A £1.64 million project to boost biodiversity skills and expand the UK’s database of ‘unloved’ invertebrate species has so far resulted in the creation of nearly 3,000 new biological records.
The data is aiding conservationists to understand more about Britain’s declining species and monitor population changes in relation to threats such as climate change and habitat fragmentation.
FSC BioLinks is a five year-long training and skills development project run by the Field Studies Council (FSC) and funded by a £1.23 million National Lottery Heritage Fund grant and the FSC.
Learning and training opportunities
The initiative is providing learning and training opportunities for people to develop invertebrate identification and recording skills with training taking place across FSC and other field study centres in the West Midlands and South East England.
Keiron Brown, FSC BioLinks Project Manager, said: “Invertebrates such as earthworms, snails and spiders are absolutely crucial to our ecosystem and we cannot survive without them.
“However they are also, very often, the creatures which are most unloved by humans and unfortunately, until now, the ones which have been rather overlooked in terms of biological recording.
“As a result, there is a huge lack of data for scientists and conservationists to understand where, when or how they are declining.
“The FSC BioLinks Project aims to address this data gap by training people at courses and events to learn and adopt the skills required to accurately record species so we can build a reliable and up to date bank of data in relation to the status of specific species.
“This data enables us to monitor population changes more accurately in relation to threats such as climate change. These small creatures help us build a bigger picture of the state of our environment.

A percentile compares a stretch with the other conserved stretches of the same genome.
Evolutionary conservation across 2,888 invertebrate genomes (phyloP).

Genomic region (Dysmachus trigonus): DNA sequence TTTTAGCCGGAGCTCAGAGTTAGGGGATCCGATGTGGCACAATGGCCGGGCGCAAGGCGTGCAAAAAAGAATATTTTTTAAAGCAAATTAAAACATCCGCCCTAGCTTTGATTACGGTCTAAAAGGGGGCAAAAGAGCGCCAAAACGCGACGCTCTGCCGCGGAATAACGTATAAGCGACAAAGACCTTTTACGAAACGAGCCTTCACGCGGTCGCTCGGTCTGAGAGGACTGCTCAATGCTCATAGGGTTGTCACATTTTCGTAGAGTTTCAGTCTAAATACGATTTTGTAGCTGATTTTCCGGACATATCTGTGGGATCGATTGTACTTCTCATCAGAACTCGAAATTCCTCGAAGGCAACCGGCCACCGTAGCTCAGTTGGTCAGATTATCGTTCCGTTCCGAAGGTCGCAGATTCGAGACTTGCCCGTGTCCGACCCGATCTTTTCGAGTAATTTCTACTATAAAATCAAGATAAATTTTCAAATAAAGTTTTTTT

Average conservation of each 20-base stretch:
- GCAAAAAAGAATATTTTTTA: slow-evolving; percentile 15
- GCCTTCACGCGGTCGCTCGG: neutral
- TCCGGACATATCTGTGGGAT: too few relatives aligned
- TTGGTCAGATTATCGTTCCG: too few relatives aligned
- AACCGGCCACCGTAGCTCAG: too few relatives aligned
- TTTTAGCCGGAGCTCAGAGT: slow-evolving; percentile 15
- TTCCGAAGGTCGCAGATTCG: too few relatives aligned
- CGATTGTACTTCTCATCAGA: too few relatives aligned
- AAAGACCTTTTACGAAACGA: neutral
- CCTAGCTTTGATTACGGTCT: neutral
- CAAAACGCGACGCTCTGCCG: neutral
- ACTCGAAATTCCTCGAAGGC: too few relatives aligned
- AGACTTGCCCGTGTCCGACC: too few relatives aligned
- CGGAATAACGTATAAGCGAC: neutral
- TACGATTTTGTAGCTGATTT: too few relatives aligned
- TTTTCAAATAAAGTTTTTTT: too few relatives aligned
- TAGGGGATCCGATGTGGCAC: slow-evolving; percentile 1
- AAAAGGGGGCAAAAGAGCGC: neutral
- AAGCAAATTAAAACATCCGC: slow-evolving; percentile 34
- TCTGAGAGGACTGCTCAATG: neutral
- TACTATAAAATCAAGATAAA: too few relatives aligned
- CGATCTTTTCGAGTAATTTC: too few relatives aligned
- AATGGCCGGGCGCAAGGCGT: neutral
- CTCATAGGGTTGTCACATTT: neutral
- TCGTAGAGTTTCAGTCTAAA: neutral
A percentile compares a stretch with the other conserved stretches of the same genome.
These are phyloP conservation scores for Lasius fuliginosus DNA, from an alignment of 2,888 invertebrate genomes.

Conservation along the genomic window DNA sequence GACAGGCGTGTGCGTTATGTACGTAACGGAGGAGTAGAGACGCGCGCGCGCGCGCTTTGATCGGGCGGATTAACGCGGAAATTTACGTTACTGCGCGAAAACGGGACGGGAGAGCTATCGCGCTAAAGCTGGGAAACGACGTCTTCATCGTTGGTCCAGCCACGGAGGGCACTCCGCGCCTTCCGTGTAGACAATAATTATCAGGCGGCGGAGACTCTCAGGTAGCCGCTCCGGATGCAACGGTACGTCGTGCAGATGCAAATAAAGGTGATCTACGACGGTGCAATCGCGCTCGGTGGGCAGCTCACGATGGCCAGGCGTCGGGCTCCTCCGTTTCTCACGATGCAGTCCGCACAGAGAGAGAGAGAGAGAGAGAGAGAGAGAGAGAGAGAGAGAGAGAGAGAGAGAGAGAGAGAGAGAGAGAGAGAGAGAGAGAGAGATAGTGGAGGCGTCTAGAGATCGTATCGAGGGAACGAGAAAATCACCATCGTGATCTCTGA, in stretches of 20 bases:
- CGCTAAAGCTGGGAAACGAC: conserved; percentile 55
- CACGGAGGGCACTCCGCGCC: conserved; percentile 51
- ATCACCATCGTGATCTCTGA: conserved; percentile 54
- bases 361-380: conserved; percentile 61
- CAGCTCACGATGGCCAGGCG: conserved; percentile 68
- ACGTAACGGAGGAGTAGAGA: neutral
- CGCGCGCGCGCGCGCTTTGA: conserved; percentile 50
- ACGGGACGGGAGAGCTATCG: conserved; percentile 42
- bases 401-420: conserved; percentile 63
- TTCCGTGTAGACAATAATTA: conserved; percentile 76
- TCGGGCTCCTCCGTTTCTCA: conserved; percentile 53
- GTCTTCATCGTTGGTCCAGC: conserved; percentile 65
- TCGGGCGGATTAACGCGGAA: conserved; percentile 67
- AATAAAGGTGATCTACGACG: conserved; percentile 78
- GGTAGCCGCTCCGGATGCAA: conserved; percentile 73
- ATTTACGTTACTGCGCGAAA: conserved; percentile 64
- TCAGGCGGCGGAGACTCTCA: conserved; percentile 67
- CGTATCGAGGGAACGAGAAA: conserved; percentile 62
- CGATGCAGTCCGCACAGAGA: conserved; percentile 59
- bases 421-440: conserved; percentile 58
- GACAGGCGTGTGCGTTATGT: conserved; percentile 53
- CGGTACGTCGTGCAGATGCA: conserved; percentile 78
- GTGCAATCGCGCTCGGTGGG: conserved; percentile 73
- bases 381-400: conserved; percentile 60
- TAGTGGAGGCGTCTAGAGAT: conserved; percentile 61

The project so far
The project is now in its third year and it has already resulted in the creation of 2,909 new biological records for UK invertebrate species.
Experts running the project have hosted 199 courses teaching people how to identify different species; held training sessions at 42 different venues; hosted 16 recorder days out in the field; 46 volunteer identification days and 29 other taught courses.
In total, nearly 3,000 attendees have been on courses and events across the two project regions and a host of digital products have been developed and created to support species identification.
Keiron added: “The project is celebrating huge success to date and we have made significant progress into building up a really crucial bank of data on a range of different invertebrate species.
“With three years still to go on the project we would encourage anyone with an interest in learning to identify and record invertebrates to check out our website to find out more information about the opportunities we offer.
“This is a great chance to learn new skills, enjoy being outdoors, but also to play a vital role in gathering data which will help us to protect and save many UK wildlife species from extinction.”
For further information on the project, courses and how to get involved visit the FSC BioLinks website